The conductivity of the water processing unit of Stratoni before neutralization is 4010  μS / cm and 3330  μS / cm after neutralization. Correspondingly, the conductivity of water in Mademia Pit unit is 1550 μS / cm before neutralization and 1310 μS / cm after neutralization. Note that the conductivity limits of drinkable water is 2500 μS / cm and pH = 9,5. In the stream Argyro, conductivity of surface water is 2198 μS / cm, indicating that water, even upstream of the mining installation, is affected by the presence of hot spots (oxidized metalliferous areas of scattered pyrite mineralization that is indigenous to the natural background and metalliferous deposits of steriles). In Mavrolakkas stream, upstream of the point of discharge of mine waters, the conductivity is low (331 μS / cm) and water in the mine Olympiad is also low (600 μS / cm). Values of dissolved oxygen (DO) are ranging from 6.2-9.2 mg / l and are considered normal. By treating the waters of the mines Mademia Pit and Black Stones which have high concentration levels of heavy metals (Al, Fe, Pb, Zn, Mn, Cd, Ni, Co, As, Ca, Mg, Ba, sulphates roots (SO4)), can become cleaner, thereby lowering their concentration values and meet the required standards for discharging them into water bodies. Note that the stream Kipouristas passes through areas with slag deposits which are remains of old mining activity upstream of the mine Olympiad. According to previous water samples analysis from stream Kipouristas, relatively elevated concentrations in arsenic were observed (30-80 μgr / l),  and its waters contribute to the surface waters in Mavrolakkas. During the process of recovering the polymetallic porphyry-gold (flash smelting) through pyrometallurgical methods, it is expected that significant quantities of gaseous and particulate compounds will be produced.



Map 2. Map of sampling locations also in Stratoni, mines and Black Stones Mademia Pit


The Special Inspection Secretariat of Environment and Energy submitted proposals to minimize the expected environmental impacts which were related with the use and application of the best available techniques, the remediation of the wider environment and the undoing of the effects of the longitudinal mode of the mines, creating an effective and reliable mechanism for monitoring and controlling the operation of the activity, protection, restoration and management of surface and groundwater in rational and sustainable manner, according to the principles of PD 51/07 (Directive 2000/60/EC on the water), implementing Directive 2004/35/EC and PD 148/09 on environmental liability, waste management of all mining activity in accordance with the principles of the legislation, establishing strict safety standards for new waste dumps and thorough investigation of the risk of all materials, excluding use of cyanide technology in metallurgy gold, using pyrometallurgical method (according to the company’s proposal), project design for the environment even worse extreme scenarios, given the worsening of extreme weather events and climate change, but the intense seismicity of the region, searching for new sites tailings deposition because the existing landfills and waste ponds Karakoli Chevalier was not sufficient for the extra volume of waste disposal, e.t.c.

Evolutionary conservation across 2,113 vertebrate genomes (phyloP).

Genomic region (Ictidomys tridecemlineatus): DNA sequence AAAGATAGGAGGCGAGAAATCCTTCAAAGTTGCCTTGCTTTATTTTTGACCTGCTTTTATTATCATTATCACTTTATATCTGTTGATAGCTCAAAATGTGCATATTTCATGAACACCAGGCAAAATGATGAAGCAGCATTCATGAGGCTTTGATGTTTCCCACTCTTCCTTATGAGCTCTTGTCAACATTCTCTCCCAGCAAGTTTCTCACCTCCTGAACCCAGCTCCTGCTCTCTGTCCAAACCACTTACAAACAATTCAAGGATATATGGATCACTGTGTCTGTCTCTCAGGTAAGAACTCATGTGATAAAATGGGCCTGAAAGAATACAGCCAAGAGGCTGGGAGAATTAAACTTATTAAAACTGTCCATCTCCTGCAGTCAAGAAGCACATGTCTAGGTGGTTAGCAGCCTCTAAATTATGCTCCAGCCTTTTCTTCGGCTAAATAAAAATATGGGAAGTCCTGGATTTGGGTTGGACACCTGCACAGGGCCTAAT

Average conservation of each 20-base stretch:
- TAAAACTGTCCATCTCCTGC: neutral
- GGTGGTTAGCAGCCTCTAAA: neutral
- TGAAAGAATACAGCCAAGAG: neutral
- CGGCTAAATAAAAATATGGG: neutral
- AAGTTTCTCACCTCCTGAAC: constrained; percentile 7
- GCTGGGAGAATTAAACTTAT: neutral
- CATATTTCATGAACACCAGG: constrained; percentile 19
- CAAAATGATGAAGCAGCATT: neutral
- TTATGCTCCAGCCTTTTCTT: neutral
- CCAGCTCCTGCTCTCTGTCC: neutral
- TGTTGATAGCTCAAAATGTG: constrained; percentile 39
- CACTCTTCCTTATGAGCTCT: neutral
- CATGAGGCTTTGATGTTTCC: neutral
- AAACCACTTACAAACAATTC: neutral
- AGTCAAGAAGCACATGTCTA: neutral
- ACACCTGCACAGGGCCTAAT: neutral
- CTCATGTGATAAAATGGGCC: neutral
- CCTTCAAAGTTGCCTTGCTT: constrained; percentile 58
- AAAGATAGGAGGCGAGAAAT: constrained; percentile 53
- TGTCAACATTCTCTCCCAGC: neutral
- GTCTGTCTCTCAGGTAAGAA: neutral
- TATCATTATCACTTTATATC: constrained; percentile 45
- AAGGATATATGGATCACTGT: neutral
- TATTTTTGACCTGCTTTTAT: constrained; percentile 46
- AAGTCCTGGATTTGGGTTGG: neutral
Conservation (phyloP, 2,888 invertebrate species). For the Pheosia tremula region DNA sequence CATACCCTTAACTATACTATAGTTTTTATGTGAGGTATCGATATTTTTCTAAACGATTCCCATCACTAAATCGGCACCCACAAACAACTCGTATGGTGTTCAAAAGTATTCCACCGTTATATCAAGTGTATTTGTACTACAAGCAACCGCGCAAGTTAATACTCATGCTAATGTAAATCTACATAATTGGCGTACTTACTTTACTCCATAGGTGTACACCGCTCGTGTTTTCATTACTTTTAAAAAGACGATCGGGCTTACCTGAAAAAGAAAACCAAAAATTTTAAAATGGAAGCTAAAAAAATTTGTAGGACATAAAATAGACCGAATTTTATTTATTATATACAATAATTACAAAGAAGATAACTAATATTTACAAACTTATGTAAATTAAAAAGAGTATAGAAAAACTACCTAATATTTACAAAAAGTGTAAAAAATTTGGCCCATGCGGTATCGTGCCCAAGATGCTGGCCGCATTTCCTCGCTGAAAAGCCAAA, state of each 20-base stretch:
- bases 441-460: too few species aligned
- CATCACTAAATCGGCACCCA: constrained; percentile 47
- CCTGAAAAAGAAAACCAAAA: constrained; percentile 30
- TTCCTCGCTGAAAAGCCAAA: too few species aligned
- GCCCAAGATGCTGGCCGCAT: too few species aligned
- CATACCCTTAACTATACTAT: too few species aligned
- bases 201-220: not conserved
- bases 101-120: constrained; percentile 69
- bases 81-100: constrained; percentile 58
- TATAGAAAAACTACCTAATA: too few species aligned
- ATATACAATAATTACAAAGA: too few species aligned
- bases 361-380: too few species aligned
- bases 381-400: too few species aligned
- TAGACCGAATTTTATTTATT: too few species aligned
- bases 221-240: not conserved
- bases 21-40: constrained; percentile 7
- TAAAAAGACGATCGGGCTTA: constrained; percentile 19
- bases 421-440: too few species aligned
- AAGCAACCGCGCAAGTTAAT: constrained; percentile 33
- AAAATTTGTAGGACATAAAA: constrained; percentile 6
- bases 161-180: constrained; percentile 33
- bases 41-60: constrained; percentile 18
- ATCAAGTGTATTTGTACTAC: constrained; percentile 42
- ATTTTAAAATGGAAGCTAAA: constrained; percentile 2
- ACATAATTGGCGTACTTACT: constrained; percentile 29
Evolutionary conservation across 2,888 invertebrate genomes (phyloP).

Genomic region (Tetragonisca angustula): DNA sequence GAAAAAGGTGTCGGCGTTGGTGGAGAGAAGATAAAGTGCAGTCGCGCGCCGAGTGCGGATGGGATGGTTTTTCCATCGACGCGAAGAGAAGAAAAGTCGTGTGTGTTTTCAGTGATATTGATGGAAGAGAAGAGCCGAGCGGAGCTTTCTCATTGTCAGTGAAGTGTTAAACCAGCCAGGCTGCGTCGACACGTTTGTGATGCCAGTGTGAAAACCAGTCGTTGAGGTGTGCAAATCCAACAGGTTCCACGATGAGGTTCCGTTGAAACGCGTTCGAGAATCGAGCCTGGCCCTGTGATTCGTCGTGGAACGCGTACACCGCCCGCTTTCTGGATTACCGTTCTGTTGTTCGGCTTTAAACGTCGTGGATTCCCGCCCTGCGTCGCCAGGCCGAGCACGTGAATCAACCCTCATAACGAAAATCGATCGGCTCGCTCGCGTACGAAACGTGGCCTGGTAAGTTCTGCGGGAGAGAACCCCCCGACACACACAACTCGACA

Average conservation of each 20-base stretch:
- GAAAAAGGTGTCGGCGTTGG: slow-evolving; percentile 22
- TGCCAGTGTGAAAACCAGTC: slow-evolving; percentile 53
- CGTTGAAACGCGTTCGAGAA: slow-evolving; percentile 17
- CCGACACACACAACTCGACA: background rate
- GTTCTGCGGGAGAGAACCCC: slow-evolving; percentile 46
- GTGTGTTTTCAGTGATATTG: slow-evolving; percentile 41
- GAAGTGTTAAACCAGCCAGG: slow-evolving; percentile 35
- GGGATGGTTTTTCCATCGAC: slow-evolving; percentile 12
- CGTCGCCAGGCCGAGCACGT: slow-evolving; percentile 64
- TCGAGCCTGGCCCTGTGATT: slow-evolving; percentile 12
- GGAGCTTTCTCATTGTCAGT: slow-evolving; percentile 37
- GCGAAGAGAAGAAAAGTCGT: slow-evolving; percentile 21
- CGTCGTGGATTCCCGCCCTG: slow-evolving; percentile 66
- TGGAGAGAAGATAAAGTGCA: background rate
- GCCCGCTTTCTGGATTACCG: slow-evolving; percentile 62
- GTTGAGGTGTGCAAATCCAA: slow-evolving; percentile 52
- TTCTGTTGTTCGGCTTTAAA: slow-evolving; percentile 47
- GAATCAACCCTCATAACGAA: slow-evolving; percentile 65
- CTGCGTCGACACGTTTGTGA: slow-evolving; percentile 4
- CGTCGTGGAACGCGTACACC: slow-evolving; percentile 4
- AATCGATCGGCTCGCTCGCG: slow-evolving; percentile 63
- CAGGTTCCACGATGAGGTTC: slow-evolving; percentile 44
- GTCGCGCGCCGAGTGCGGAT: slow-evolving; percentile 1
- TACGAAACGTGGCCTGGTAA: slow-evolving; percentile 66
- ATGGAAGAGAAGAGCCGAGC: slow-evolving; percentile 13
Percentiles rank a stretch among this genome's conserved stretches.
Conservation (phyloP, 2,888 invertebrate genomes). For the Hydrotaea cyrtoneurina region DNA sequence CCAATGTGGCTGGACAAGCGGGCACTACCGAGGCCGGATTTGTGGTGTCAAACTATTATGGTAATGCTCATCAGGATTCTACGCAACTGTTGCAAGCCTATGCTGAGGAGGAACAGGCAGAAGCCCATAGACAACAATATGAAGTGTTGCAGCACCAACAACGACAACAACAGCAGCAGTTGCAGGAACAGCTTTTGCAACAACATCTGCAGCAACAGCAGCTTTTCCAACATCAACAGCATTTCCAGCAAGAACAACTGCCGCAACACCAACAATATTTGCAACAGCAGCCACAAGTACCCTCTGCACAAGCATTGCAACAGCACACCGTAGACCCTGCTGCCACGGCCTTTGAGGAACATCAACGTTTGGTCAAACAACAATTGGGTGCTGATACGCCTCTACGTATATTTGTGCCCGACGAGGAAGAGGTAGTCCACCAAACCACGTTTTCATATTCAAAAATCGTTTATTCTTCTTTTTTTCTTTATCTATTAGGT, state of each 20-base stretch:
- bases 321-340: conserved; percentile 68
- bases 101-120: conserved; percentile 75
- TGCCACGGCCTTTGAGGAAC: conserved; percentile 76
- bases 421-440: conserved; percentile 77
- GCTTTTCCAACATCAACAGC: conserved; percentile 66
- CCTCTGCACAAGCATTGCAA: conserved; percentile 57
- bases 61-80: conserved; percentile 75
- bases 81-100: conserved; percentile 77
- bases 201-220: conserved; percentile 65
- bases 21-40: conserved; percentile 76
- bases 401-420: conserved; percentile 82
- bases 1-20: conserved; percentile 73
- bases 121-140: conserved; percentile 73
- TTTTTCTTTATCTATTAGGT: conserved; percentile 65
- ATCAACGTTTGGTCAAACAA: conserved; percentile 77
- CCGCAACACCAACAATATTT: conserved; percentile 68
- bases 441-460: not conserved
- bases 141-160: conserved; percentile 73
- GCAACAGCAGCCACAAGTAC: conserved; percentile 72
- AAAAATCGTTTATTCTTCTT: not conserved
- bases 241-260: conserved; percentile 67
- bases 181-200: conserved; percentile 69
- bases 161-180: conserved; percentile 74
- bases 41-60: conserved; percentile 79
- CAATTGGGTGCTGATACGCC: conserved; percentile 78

By S. ELEFTHERIADOU*: Special Environmental Inspectors Agency, Hellenic Ministry for the Environment and Climate Change, South Greece Division, Athens, Greece

Source:, published by tzeferisp

* The passage of Chalkidiki was conducted with the support of the Special Secretary of Environmental and Energy Survey Mr M. Karavassili

REFERENCES:   Panias Dimitrios, Associate Professor, Metallurgy of Alluminium 2. 3. 4.


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The exploitation of gold, silver and lead was very important to ancient people and particularly to Ancient Greeks. There are many historical references that show the value and importance of these metals in their lives. Particularly gold and silver consisted at the time symbols of power, worship objects and many times a cause of war. The largest gold mines in antiquity were operating in areas of Macedonia and Thrace. Many ancient Greek cities and many sovereigns based their power on the exploitation of silver and gold mines. A milestone in ancient history is the fact that, from the exploitation of silver mines in Lavrio (Laurium), the Athenians constructed, among others, 200 triremes and crushed together with other Greeks the Persian fleet in the straits of Salamis.

Therefore, the gold mines of Macedonia played undoubtedly an important role in the evolution of ancients, particularly the mines of the area that expands from Axios to Nestos, including Thasos. The most important metal that was discovered in the area and was used by the inhabitants was gold. For centuries the rich mines of Pangeo contained in abundance gold and silver, in such a way that Herodotus mentioned that “the Pangeo mountain, which is large and high, has gold and silver ore within it, which are exploited by Pieres Odomantoi and Satrai “, while Strabo mentioned that “there is much gold in Krines, where the city of Philippi was founded, close to the Pangeo mountain. And in Pangeo there are gold and silver mines, as well as in both the area up to river Strymon and the area beyond the river which expands to the borders of Paeonia. The inhabitants of Paeonia can also find some pieces of gold in their land”. Euripides, in his tragedy “Rhesus” names the Pangeo as “the mountain with the blocks of gold, the soil of which hides silver”. Therefore, the search for gold consisted the most important issue for the area throughout the centuries as well as the key point of the entire history of the area. Thucydides was the owner of mines in Skapti Yli (in the valley of Philippi) and provides information based on his own experience.